Prior to the Lodestone restriction I was playing Blazing Archon in the board instead of Elesh Norn. Archon is better against Shops. vs Shops their only out is a combination of Ravager + Triskelion. Elesh Norn is great against Dredge but they still have the out of a hardcasted Grave Troll. With Archon out their win con becomes Flayer of the Hatebound, if they run it.

Engineered Explosives is a very useful sideboard card and it gets a lot better with Mentor running around. I recommend a copy.

@mediumsteve Engineered Explosives is an intriguing option. It does sound good against tokens, Cage, even Containment Priest or Jace in a pinch.

I've tested Jace extensively and you are right that it gives the deck an out to large flying blockers (though in practice Emrakul and Marit Lage are rather rare, at least in the online metagame). However in my experience this advantage is not worth the dis-synergy between Jace and Orchard. It feels really bad to resolve Jace onto a board of 2+ Orchard tokens, and of course the situation is even worse if the opponent has also played some of their own creatures. Jace is horrible vs Shops, Dredge, Storm, and creature aggro strategies. It shines in the blue matchup, where it serves as an additional must-counter threat, but even here it is weak vs opposing tokens, expensive, and slow. I prefer to dedicate the slot to additional countermagic and disruption.

I'll have to read this more thoroughly when I get out of work, but thanks for posting this.
Oath is my deck of choice more often than not and it's nice to see it getting some respect

@Islandswamp Yes, I was a bit dismayed by the dismissiveness of some of the VSL commentators towards the deck. Oath is not optimally-positioned in every metagame, but it is a versatile and powerful strategy that always deserves respect.

@evouga said:

@Islandswamp Yes, I was a bit dismayed by the dismissiveness of some of the VSL commentators towards the deck. Oath is not optimally-positioned in every metagame, but it is a versatile and powerful strategy that always deserves respect.

Chris Pikula has regarded Oath as "not a real deck" for as long as I can remember. I can recall him saying it in earshot of me at an event in what was probably 2010, then I beat him a round or two later with Oath. Needless to say, he was not pleased.

I'm not really surprised to hear that his opinion is shared by other VSL commentators though.

Nice primer though, I'm sure Greg will weigh in at some point.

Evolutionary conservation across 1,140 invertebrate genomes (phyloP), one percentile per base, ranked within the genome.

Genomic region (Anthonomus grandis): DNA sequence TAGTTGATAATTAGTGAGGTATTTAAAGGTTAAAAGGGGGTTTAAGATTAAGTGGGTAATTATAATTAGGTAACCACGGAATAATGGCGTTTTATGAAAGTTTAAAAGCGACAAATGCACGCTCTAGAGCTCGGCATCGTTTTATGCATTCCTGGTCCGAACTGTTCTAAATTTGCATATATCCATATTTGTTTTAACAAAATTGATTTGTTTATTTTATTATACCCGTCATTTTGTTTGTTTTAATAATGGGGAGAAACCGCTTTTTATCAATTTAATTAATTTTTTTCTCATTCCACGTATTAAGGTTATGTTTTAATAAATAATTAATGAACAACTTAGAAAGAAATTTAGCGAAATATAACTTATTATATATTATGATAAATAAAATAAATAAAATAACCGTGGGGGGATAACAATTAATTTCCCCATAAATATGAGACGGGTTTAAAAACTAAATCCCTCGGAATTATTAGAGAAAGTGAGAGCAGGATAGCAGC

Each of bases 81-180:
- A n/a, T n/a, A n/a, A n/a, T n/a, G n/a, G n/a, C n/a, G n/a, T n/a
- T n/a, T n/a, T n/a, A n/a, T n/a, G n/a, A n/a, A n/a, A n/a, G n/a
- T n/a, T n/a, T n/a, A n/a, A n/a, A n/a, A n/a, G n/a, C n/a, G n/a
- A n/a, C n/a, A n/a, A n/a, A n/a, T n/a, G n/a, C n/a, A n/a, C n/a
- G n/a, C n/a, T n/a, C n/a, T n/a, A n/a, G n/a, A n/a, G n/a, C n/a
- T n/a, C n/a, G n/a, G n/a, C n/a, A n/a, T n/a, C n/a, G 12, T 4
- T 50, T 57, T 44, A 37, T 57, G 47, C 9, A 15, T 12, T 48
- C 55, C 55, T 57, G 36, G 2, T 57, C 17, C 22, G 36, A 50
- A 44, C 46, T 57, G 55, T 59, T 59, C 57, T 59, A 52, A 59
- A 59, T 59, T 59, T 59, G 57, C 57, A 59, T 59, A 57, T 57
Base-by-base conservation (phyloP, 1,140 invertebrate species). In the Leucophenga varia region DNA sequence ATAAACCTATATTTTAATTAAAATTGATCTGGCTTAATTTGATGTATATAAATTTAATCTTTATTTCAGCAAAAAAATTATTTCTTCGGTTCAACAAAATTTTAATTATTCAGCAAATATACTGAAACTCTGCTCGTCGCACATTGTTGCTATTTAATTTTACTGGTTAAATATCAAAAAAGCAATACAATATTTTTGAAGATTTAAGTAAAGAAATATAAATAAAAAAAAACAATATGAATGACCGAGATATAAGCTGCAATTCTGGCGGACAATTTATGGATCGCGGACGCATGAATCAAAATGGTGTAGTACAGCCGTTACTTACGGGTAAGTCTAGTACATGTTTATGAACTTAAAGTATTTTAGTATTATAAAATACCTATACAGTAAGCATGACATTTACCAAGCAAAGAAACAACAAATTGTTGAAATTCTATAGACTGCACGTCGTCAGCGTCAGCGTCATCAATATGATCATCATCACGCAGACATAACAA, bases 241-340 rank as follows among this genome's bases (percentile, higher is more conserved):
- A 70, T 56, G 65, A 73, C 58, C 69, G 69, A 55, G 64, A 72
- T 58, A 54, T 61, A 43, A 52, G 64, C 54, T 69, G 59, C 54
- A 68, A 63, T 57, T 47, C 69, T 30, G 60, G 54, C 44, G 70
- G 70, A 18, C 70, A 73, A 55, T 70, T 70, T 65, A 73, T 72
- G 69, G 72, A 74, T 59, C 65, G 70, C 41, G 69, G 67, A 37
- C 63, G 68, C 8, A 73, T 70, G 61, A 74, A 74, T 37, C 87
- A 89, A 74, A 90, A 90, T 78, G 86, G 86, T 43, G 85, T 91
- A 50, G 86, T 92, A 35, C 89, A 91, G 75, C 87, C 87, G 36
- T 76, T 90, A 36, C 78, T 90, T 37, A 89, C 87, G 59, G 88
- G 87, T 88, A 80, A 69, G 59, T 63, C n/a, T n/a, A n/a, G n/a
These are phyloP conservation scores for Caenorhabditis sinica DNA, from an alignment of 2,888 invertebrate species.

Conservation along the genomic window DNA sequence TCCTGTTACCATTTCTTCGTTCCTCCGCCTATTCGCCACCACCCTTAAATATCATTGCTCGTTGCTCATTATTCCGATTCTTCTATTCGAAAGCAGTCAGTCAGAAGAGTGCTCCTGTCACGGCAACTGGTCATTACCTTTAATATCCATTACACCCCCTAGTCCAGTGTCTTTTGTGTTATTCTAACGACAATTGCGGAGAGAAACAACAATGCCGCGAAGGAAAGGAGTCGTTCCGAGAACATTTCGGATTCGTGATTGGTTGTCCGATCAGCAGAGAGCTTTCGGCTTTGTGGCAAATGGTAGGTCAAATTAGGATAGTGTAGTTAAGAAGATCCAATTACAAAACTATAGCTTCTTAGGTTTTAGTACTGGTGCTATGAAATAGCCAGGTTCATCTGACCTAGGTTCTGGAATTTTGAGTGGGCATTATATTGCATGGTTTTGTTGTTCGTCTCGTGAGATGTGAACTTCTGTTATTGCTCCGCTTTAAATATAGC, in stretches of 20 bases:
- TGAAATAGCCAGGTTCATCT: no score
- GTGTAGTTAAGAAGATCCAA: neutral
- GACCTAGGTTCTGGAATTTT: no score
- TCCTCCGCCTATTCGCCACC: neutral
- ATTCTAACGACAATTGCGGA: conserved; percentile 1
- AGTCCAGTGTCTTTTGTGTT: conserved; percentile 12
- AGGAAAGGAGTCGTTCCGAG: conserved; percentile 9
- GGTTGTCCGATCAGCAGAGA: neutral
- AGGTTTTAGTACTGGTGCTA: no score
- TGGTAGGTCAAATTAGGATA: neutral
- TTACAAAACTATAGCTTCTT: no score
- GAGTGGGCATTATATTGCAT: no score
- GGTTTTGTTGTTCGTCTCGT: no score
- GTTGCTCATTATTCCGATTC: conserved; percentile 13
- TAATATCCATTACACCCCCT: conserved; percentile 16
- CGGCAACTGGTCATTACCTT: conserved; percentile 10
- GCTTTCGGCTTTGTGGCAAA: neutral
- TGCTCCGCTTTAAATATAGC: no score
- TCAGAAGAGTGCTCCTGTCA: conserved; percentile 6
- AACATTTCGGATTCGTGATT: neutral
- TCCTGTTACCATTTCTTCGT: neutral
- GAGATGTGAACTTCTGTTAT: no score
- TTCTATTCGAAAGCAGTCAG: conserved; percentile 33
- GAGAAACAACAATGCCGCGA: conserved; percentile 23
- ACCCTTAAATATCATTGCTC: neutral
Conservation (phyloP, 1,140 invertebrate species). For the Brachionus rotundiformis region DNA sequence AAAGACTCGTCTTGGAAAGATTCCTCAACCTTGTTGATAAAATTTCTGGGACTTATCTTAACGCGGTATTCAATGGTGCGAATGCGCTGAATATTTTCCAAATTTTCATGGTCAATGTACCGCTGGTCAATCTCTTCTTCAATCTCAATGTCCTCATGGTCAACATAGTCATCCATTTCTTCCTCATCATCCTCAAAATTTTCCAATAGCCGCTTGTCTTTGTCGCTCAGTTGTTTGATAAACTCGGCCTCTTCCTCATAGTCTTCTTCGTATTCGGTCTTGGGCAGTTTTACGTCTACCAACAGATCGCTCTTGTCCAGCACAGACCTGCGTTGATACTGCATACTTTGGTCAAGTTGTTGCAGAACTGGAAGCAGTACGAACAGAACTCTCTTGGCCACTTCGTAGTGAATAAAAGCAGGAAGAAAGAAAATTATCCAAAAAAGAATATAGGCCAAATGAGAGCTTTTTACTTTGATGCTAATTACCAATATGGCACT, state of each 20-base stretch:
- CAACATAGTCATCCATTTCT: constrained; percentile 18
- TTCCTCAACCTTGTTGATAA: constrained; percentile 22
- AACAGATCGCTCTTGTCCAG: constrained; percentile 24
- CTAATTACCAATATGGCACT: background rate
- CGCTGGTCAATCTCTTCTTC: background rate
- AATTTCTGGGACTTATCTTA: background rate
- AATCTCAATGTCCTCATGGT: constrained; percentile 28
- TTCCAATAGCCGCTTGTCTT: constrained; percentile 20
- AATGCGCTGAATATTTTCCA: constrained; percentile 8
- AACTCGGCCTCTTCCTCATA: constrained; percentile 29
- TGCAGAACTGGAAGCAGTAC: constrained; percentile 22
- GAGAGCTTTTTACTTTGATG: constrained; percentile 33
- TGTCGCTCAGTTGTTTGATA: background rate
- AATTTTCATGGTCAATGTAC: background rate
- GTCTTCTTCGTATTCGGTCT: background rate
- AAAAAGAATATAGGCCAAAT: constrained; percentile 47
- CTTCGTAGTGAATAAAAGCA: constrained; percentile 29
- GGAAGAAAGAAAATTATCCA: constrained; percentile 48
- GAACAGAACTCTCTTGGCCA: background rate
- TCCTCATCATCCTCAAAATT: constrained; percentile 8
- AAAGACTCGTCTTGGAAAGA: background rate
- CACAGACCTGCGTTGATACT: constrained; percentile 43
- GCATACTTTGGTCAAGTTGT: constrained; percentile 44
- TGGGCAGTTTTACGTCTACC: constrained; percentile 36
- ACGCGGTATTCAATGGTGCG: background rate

@evouga without reading the entire thing since I'm at work, I REALLY like the formatting for this. I plan to write a Delver2016 primer shortly, and will most likely steal it. Thanks for the hard work.

@evouga However, you're Mirror sideboarding is just plain wrong!

You absolutely ALWAYS do the following
-3 Oath of Druids

The card is dead. You never want it (I keep 1 to tutor for, in case my opponent boarded all his out as well). You NEVER want to play an Oath just to find out your opponent has drawn more Oarchars than you have.

@Soly how do you plan to win, without Oath? Oath is a safe play, once you have established Orchard superiority. Show and Tell is almost never safe (unless you can clear a path with e.g. Thoughtseize).

@evouga I always end up playing the Control game. I win a lot of times by becoming Spirit Aggro post-board.

You can't always rely on Orchard superiority especially if your opponent sides in Wastelands, which while really uncommon, is something I've seen.

I used to occasionally play Oath decks WITHOUT Show and Tell and I'd still sideboard out 3 Oaths. You rely on your opponent being bad and keeping his in, while you're busy drawing non-blank cards in those spots post-board.

@Soly there has been a wasteland in my sideboard for the last two events I played oath in. Good in the mirror, comes in against dredge and shops too. I've even considered using them to go after certain colors to keep people off of Gush, Abrupt Decay, or anything else important.

@Islandswamp Even so, I'd rather sandbag extra orchards and let them play the Oath. I know I'm not alone in this thought process.

Thanks for writing up this primer on Fenton Oath! Like many aspects of Vintage, there's a 'wild west' feel to deck/archetype theory and primers like these really help establish a baseline for each archetype, similar to the DTB and established deck section for Legacy at the mtgthesource.

I love this deck and exclusively played this deck for a full year in paper tournaments (NE weekly tournaments, NYSE, Champs etc.). I know nothing about online so here are my 2 cents based on paper games only:

LSV actually played a similar list at vintage champs last year, he was 7-1 before having to drop to catch a flight. So ignore Pikula, oath is real deck and can be a great choice for some metagames.

This is not the best JTMS deck for sure, but like you alluded to, the 'brainstorm' effect is absolutely insane and necessary for this deck. I've been extremely happy casting JTMS while giving my opp a token, because I still get 3 brainstorms out of it before it dies, AND Jace can always tick up. JTMS is also by far the best card in the mirror, so I'd be very reluctant to not play at least 1, usually 2, and have been happy with it.